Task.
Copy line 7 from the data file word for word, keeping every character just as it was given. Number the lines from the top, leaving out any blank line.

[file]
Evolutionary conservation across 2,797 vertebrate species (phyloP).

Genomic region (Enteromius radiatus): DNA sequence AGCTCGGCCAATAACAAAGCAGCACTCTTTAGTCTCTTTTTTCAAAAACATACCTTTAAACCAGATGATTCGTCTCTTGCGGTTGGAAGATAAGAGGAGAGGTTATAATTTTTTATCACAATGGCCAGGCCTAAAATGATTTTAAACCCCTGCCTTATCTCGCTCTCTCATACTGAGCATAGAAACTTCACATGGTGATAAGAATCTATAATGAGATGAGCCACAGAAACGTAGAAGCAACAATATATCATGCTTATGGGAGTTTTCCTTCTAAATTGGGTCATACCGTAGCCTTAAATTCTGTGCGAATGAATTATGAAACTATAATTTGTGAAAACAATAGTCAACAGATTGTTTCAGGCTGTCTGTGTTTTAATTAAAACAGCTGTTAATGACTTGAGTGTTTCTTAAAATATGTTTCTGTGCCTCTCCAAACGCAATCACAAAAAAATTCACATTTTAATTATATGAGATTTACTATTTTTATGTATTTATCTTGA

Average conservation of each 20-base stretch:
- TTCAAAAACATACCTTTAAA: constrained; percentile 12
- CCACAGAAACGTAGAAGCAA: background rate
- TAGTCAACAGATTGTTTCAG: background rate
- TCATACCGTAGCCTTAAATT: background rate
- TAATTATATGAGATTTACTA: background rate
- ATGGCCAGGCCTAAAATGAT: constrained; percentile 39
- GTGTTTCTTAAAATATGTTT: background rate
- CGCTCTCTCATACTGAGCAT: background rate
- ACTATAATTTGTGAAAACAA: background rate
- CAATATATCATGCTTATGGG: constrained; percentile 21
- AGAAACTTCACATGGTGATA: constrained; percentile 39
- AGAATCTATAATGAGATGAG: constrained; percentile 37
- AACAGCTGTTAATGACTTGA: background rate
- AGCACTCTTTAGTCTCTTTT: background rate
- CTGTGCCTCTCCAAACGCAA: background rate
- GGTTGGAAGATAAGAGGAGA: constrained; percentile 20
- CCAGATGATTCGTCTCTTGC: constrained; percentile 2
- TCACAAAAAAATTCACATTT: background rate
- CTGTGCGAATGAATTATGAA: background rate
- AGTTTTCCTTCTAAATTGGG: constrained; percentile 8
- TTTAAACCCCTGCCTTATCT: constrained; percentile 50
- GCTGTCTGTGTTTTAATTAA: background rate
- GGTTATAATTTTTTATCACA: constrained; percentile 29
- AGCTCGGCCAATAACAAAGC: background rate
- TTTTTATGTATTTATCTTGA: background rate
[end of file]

- TCATACCGTAGCCTTAAATT: background rate